RIVERS: Both sides have a vested interest in stabilizing a relationship worth hundreds of billions of dollars in trade. On Friday, Xi Jinping welcoming Bill Gates to Beijing, telling him, "You are the first American friend I've met with so far this year."


RIVERS (on camera): And, Jon, of course, these meetings going on right now in Beijing would be crucial towards setting up any potential Biden-Xi visit for later this year.

KARL: And, Matt, there's been a lot of speculation about whether or not Blinken will meet with President Xi. Remarkably, he's already there in Beijing, and we don't know if that meeting is going to happen. But I did notice there is a little bit of a gap in his schedule for tomorrow. What do you think? Will Secretary Blinken meet with President Xi?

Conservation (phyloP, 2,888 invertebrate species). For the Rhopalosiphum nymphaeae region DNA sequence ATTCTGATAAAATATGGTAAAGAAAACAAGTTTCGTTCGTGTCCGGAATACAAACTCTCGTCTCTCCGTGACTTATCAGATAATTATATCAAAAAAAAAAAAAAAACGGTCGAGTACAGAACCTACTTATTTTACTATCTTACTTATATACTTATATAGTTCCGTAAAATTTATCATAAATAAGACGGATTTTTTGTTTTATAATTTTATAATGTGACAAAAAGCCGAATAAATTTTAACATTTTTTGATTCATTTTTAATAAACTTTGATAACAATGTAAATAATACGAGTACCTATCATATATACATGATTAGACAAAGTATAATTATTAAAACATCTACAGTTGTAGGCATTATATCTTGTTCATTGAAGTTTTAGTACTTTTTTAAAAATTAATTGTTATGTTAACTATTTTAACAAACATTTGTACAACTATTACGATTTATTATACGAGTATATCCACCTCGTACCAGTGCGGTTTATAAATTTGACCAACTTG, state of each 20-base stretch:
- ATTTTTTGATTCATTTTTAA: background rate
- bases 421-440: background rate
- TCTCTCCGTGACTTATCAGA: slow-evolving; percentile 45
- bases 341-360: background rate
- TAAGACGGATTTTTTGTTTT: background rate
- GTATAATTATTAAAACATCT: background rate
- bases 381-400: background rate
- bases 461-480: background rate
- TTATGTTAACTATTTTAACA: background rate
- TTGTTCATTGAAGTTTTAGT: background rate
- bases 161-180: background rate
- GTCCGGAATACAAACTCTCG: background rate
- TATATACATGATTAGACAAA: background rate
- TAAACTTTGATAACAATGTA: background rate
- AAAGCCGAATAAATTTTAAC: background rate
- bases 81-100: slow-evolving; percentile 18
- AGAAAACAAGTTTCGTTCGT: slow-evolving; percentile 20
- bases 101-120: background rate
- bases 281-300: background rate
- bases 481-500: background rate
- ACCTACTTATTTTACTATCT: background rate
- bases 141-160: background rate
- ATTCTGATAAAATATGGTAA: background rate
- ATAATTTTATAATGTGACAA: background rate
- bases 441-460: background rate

RIVERS: Yeah, they're certainly leaving time aside for it in my conversations with State Department officials here on the ground. I do think it's more likely than not at this point that the meeting takes place, but I think a lot is riding on these initial conversations that are being had today and tomorrow, Monday here in Beijing. But of course, if the Chinese want to send a certain kind of message, Jon, a snub always remains on the table.

KARL: For sure. Matt Rivers in Beijing. Thank you, Matt.

Up next, ahead of the Juneteenth holiday tomorrow celebrating the end of slavery in the United States, we have a sneak preview of ABC's new "Soul of a Nation" special. Stay with us.